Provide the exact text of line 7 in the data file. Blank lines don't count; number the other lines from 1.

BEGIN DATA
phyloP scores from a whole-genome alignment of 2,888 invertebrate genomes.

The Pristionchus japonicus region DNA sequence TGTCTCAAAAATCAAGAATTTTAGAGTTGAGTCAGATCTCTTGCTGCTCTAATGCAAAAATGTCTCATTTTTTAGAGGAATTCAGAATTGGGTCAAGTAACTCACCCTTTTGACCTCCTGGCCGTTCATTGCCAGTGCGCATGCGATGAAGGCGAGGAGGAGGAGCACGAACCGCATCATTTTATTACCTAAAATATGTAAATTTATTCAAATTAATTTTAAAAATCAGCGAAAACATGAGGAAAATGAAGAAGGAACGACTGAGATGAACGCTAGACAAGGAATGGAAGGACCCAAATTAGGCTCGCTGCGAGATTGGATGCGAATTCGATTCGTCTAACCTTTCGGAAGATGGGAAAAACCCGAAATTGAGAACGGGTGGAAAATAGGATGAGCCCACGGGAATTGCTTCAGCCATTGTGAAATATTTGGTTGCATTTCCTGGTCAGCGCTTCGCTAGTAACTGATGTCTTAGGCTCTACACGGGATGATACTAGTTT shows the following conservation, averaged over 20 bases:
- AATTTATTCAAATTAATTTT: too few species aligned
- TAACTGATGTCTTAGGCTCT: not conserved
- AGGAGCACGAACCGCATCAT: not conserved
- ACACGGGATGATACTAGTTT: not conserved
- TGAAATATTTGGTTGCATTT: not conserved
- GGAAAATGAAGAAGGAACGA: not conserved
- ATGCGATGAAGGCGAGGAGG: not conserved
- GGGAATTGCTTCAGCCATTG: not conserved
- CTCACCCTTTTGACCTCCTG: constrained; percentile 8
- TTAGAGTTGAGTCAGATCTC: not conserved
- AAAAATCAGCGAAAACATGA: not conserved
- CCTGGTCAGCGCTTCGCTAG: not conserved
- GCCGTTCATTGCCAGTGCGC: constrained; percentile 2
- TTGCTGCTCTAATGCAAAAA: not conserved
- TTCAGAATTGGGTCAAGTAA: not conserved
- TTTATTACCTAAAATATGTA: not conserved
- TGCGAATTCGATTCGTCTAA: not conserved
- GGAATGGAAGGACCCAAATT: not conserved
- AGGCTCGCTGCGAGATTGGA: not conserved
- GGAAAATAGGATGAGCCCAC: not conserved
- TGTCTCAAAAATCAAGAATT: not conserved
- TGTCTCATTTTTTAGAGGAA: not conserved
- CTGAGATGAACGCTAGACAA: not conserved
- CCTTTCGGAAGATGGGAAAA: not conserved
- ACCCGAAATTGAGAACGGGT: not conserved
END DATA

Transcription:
- TGAAATATTTGGTTGCATTT: not conserved